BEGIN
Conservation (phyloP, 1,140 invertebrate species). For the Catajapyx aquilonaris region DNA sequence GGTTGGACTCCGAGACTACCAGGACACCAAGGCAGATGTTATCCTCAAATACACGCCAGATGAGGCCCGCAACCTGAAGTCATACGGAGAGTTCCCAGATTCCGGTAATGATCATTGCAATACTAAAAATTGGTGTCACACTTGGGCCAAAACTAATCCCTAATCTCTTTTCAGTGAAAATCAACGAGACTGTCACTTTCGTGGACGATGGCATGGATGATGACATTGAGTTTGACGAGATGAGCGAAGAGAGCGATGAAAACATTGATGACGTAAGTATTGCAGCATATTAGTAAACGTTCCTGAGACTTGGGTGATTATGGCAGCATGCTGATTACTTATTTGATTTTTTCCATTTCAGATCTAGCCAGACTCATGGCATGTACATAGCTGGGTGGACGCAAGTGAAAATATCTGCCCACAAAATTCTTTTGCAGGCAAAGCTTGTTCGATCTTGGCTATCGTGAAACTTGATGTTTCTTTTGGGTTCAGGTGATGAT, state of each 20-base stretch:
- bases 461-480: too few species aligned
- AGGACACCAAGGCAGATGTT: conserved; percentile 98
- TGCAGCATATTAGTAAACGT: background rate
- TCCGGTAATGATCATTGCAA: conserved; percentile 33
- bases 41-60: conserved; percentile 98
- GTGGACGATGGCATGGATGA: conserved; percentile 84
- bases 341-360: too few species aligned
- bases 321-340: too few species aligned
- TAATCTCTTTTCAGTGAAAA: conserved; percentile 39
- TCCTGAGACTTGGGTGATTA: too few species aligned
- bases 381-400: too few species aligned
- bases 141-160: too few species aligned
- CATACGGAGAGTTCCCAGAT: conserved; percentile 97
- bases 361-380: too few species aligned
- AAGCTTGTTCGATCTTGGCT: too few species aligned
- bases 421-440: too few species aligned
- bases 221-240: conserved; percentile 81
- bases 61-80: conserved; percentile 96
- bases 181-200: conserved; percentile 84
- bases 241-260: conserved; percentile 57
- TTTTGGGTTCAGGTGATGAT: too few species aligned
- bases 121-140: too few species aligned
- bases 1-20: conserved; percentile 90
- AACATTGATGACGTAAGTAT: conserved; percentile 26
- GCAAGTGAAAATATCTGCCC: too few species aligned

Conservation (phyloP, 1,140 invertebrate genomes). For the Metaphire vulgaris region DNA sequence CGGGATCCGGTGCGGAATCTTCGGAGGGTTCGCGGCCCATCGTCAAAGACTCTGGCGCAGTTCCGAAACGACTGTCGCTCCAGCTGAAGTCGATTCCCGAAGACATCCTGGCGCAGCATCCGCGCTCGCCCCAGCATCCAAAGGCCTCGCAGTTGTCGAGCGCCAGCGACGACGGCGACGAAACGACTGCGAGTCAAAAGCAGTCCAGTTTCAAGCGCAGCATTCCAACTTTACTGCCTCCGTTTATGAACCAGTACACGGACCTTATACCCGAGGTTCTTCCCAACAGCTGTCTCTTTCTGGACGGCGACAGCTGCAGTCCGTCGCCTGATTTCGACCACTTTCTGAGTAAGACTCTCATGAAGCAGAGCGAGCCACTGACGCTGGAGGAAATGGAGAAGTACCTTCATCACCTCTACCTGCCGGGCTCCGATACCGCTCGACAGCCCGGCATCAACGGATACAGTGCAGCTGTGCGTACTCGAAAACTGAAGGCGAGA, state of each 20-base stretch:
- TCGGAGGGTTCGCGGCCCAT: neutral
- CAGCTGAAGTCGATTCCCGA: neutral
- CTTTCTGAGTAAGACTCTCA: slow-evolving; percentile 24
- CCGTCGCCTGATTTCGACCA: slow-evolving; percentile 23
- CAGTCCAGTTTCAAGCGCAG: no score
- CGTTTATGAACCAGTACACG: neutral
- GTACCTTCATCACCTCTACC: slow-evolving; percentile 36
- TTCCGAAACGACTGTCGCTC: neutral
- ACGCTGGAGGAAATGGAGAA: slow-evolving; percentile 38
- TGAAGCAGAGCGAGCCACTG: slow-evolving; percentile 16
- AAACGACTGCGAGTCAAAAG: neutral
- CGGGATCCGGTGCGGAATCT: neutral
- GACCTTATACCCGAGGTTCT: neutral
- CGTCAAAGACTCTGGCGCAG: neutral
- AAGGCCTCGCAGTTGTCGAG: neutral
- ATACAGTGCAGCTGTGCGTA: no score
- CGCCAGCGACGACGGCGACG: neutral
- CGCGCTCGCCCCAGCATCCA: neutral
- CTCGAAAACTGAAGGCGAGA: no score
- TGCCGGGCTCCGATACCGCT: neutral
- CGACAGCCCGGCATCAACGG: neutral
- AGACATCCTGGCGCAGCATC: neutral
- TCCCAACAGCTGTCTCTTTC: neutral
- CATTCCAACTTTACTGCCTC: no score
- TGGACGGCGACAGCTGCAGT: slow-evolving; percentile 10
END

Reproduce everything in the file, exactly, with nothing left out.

Conservation (phyloP, 1,140 invertebrate species). For the Catajapyx aquilonaris region DNA sequence GGTTGGACTCCGAGACTACCAGGACACCAAGGCAGATGTTATCCTCAAATACACGCCAGATGAGGCCCGCAACCTGAAGTCATACGGAGAGTTCCCAGATTCCGGTAATGATCATTGCAATACTAAAAATTGGTGTCACACTTGGGCCAAAACTAATCCCTAATCTCTTTTCAGTGAAAATCAACGAGACTGTCACTTTCGTGGACGATGGCATGGATGATGACATTGAGTTTGACGAGATGAGCGAAGAGAGCGATGAAAACATTGATGACGTAAGTATTGCAGCATATTAGTAAACGTTCCTGAGACTTGGGTGATTATGGCAGCATGCTGATTACTTATTTGATTTTTTCCATTTCAGATCTAGCCAGACTCATGGCATGTACATAGCTGGGTGGACGCAAGTGAAAATATCTGCCCACAAAATTCTTTTGCAGGCAAAGCTTGTTCGATCTTGGCTATCGTGAAACTTGATGTTTCTTTTGGGTTCAGGTGATGAT, state of each 20-base stretch:
- bases 461-480: too few species aligned
- AGGACACCAAGGCAGATGTT: conserved; percentile 98
- TGCAGCATATTAGTAAACGT: background rate
- TCCGGTAATGATCATTGCAA: conserved; percentile 33
- bases 41-60: conserved; percentile 98
- GTGGACGATGGCATGGATGA: conserved; percentile 84
- bases 341-360: too few species aligned
- bases 321-340: too few species aligned
- TAATCTCTTTTCAGTGAAAA: conserved; percentile 39
- TCCTGAGACTTGGGTGATTA: too few species aligned
- bases 381-400: too few species aligned
- bases 141-160: too few species aligned
- CATACGGAGAGTTCCCAGAT: conserved; percentile 97
- bases 361-380: too few species aligned
- AAGCTTGTTCGATCTTGGCT: too few species aligned
- bases 421-440: too few species aligned
- bases 221-240: conserved; percentile 81
- bases 61-80: conserved; percentile 96
- bases 181-200: conserved; percentile 84
- bases 241-260: conserved; percentile 57
- TTTTGGGTTCAGGTGATGAT: too few species aligned
- bases 121-140: too few species aligned
- bases 1-20: conserved; percentile 90
- AACATTGATGACGTAAGTAT: conserved; percentile 26
- GCAAGTGAAAATATCTGCCC: too few species aligned

Conservation (phyloP, 1,140 invertebrate genomes). For the Metaphire vulgaris region DNA sequence CGGGATCCGGTGCGGAATCTTCGGAGGGTTCGCGGCCCATCGTCAAAGACTCTGGCGCAGTTCCGAAACGACTGTCGCTCCAGCTGAAGTCGATTCCCGAAGACATCCTGGCGCAGCATCCGCGCTCGCCCCAGCATCCAAAGGCCTCGCAGTTGTCGAGCGCCAGCGACGACGGCGACGAAACGACTGCGAGTCAAAAGCAGTCCAGTTTCAAGCGCAGCATTCCAACTTTACTGCCTCCGTTTATGAACCAGTACACGGACCTTATACCCGAGGTTCTTCCCAACAGCTGTCTCTTTCTGGACGGCGACAGCTGCAGTCCGTCGCCTGATTTCGACCACTTTCTGAGTAAGACTCTCATGAAGCAGAGCGAGCCACTGACGCTGGAGGAAATGGAGAAGTACCTTCATCACCTCTACCTGCCGGGCTCCGATACCGCTCGACAGCCCGGCATCAACGGATACAGTGCAGCTGTGCGTACTCGAAAACTGAAGGCGAGA, state of each 20-base stretch:
- TCGGAGGGTTCGCGGCCCAT: neutral
- CAGCTGAAGTCGATTCCCGA: neutral
- CTTTCTGAGTAAGACTCTCA: slow-evolving; percentile 24
- CCGTCGCCTGATTTCGACCA: slow-evolving; percentile 23
- CAGTCCAGTTTCAAGCGCAG: no score
- CGTTTATGAACCAGTACACG: neutral
- GTACCTTCATCACCTCTACC: slow-evolving; percentile 36
- TTCCGAAACGACTGTCGCTC: neutral
- ACGCTGGAGGAAATGGAGAA: slow-evolving; percentile 38
- TGAAGCAGAGCGAGCCACTG: slow-evolving; percentile 16
- AAACGACTGCGAGTCAAAAG: neutral
- CGGGATCCGGTGCGGAATCT: neutral
- GACCTTATACCCGAGGTTCT: neutral
- CGTCAAAGACTCTGGCGCAG: neutral
- AAGGCCTCGCAGTTGTCGAG: neutral
- ATACAGTGCAGCTGTGCGTA: no score
- CGCCAGCGACGACGGCGACG: neutral
- CGCGCTCGCCCCAGCATCCA: neutral
- CTCGAAAACTGAAGGCGAGA: no score
- TGCCGGGCTCCGATACCGCT: neutral
- CGACAGCCCGGCATCAACGG: neutral
- AGACATCCTGGCGCAGCATC: neutral
- TCCCAACAGCTGTCTCTTTC: neutral
- CATTCCAACTTTACTGCCTC: no score
- TGGACGGCGACAGCTGCAGT: slow-evolving; percentile 10